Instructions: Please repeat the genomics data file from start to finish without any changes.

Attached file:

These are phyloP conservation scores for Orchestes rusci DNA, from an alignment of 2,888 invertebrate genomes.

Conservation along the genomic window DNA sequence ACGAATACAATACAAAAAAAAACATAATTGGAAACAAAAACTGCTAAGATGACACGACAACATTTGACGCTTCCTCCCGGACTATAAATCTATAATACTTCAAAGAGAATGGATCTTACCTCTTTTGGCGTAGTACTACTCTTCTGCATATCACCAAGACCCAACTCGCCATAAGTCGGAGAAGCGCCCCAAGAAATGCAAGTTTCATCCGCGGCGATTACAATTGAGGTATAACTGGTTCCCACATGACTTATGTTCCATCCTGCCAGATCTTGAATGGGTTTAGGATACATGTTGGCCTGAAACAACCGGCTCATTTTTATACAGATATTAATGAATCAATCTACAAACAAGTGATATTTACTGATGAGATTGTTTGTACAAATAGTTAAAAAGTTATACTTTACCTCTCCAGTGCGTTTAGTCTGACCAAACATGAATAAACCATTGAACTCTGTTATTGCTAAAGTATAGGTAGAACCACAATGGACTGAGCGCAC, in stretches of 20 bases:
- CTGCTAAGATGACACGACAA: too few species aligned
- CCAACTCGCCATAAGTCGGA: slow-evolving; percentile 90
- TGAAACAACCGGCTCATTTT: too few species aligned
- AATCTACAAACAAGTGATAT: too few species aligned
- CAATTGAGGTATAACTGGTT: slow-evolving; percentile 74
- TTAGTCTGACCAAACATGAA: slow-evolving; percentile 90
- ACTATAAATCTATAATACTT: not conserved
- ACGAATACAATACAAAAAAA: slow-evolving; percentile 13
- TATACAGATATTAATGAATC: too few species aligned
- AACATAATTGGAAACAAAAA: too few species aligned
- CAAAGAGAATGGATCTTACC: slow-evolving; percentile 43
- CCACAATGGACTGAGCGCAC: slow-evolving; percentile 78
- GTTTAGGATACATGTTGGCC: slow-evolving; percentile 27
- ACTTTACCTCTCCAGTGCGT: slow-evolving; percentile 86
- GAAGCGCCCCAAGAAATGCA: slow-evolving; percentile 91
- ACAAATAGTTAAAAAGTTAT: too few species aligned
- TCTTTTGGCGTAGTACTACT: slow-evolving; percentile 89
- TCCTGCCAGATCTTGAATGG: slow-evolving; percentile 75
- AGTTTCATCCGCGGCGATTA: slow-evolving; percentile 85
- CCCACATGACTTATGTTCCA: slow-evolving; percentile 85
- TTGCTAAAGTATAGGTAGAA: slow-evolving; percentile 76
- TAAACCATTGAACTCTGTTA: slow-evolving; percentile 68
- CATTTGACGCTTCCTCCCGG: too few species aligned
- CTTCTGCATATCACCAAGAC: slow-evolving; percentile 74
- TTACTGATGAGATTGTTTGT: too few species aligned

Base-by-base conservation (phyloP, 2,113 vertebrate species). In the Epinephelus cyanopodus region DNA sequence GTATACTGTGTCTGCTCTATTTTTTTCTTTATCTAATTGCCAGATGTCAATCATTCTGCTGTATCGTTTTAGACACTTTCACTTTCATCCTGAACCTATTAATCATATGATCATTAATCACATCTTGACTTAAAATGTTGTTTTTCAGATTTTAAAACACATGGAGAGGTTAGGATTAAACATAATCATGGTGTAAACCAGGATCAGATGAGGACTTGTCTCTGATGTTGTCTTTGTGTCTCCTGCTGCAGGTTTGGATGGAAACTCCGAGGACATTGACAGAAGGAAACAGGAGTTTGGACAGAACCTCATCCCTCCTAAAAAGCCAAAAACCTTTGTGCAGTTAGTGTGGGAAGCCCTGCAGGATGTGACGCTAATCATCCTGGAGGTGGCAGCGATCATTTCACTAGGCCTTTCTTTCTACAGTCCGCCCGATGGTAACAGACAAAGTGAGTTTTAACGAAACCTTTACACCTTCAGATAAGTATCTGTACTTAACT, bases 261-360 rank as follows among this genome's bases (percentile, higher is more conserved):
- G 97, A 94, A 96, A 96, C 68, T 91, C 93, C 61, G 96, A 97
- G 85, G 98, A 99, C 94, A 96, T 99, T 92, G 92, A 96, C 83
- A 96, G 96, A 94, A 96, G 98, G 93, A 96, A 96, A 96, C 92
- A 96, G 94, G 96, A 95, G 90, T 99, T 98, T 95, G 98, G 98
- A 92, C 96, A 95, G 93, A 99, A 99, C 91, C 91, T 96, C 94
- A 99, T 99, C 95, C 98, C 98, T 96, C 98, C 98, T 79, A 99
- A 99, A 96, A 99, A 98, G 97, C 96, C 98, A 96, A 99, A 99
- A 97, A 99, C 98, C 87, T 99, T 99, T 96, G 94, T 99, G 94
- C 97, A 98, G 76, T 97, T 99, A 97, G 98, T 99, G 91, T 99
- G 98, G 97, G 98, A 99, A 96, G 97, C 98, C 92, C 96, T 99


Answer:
These are phyloP conservation scores for Orchestes rusci DNA, from an alignment of 2,888 invertebrate genomes.

Conservation along the genomic window DNA sequence ACGAATACAATACAAAAAAAAACATAATTGGAAACAAAAACTGCTAAGATGACACGACAACATTTGACGCTTCCTCCCGGACTATAAATCTATAATACTTCAAAGAGAATGGATCTTACCTCTTTTGGCGTAGTACTACTCTTCTGCATATCACCAAGACCCAACTCGCCATAAGTCGGAGAAGCGCCCCAAGAAATGCAAGTTTCATCCGCGGCGATTACAATTGAGGTATAACTGGTTCCCACATGACTTATGTTCCATCCTGCCAGATCTTGAATGGGTTTAGGATACATGTTGGCCTGAAACAACCGGCTCATTTTTATACAGATATTAATGAATCAATCTACAAACAAGTGATATTTACTGATGAGATTGTTTGTACAAATAGTTAAAAAGTTATACTTTACCTCTCCAGTGCGTTTAGTCTGACCAAACATGAATAAACCATTGAACTCTGTTATTGCTAAAGTATAGGTAGAACCACAATGGACTGAGCGCAC, in stretches of 20 bases:
- CTGCTAAGATGACACGACAA: too few species aligned
- CCAACTCGCCATAAGTCGGA: slow-evolving; percentile 90
- TGAAACAACCGGCTCATTTT: too few species aligned
- AATCTACAAACAAGTGATAT: too few species aligned
- CAATTGAGGTATAACTGGTT: slow-evolving; percentile 74
- TTAGTCTGACCAAACATGAA: slow-evolving; percentile 90
- ACTATAAATCTATAATACTT: not conserved
- ACGAATACAATACAAAAAAA: slow-evolving; percentile 13
- TATACAGATATTAATGAATC: too few species aligned
- AACATAATTGGAAACAAAAA: too few species aligned
- CAAAGAGAATGGATCTTACC: slow-evolving; percentile 43
- CCACAATGGACTGAGCGCAC: slow-evolving; percentile 78
- GTTTAGGATACATGTTGGCC: slow-evolving; percentile 27
- ACTTTACCTCTCCAGTGCGT: slow-evolving; percentile 86
- GAAGCGCCCCAAGAAATGCA: slow-evolving; percentile 91
- ACAAATAGTTAAAAAGTTAT: too few species aligned
- TCTTTTGGCGTAGTACTACT: slow-evolving; percentile 89
- TCCTGCCAGATCTTGAATGG: slow-evolving; percentile 75
- AGTTTCATCCGCGGCGATTA: slow-evolving; percentile 85
- CCCACATGACTTATGTTCCA: slow-evolving; percentile 85
- TTGCTAAAGTATAGGTAGAA: slow-evolving; percentile 76
- TAAACCATTGAACTCTGTTA: slow-evolving; percentile 68
- CATTTGACGCTTCCTCCCGG: too few species aligned
- CTTCTGCATATCACCAAGAC: slow-evolving; percentile 74
- TTACTGATGAGATTGTTTGT: too few species aligned

Base-by-base conservation (phyloP, 2,113 vertebrate species). In the Epinephelus cyanopodus region DNA sequence GTATACTGTGTCTGCTCTATTTTTTTCTTTATCTAATTGCCAGATGTCAATCATTCTGCTGTATCGTTTTAGACACTTTCACTTTCATCCTGAACCTATTAATCATATGATCATTAATCACATCTTGACTTAAAATGTTGTTTTTCAGATTTTAAAACACATGGAGAGGTTAGGATTAAACATAATCATGGTGTAAACCAGGATCAGATGAGGACTTGTCTCTGATGTTGTCTTTGTGTCTCCTGCTGCAGGTTTGGATGGAAACTCCGAGGACATTGACAGAAGGAAACAGGAGTTTGGACAGAACCTCATCCCTCCTAAAAAGCCAAAAACCTTTGTGCAGTTAGTGTGGGAAGCCCTGCAGGATGTGACGCTAATCATCCTGGAGGTGGCAGCGATCATTTCACTAGGCCTTTCTTTCTACAGTCCGCCCGATGGTAACAGACAAAGTGAGTTTTAACGAAACCTTTACACCTTCAGATAAGTATCTGTACTTAACT, bases 261-360 rank as follows among this genome's bases (percentile, higher is more conserved):
- G 97, A 94, A 96, A 96, C 68, T 91, C 93, C 61, G 96, A 97
- G 85, G 98, A 99, C 94, A 96, T 99, T 92, G 92, A 96, C 83
- A 96, G 96, A 94, A 96, G 98, G 93, A 96, A 96, A 96, C 92
- A 96, G 94, G 96, A 95, G 90, T 99, T 98, T 95, G 98, G 98
- A 92, C 96, A 95, G 93, A 99, A 99, C 91, C 91, T 96, C 94
- A 99, T 99, C 95, C 98, C 98, T 96, C 98, C 98, T 79, A 99
- A 99, A 96, A 99, A 98, G 97, C 96, C 98, A 96, A 99, A 99
- A 97, A 99, C 98, C 87, T 99, T 99, T 96, G 94, T 99, G 94
- C 97, A 98, G 76, T 97, T 99, A 97, G 98, T 99, G 91, T 99
- G 98, G 97, G 98, A 99, A 96, G 97, C 98, C 92, C 96, T 99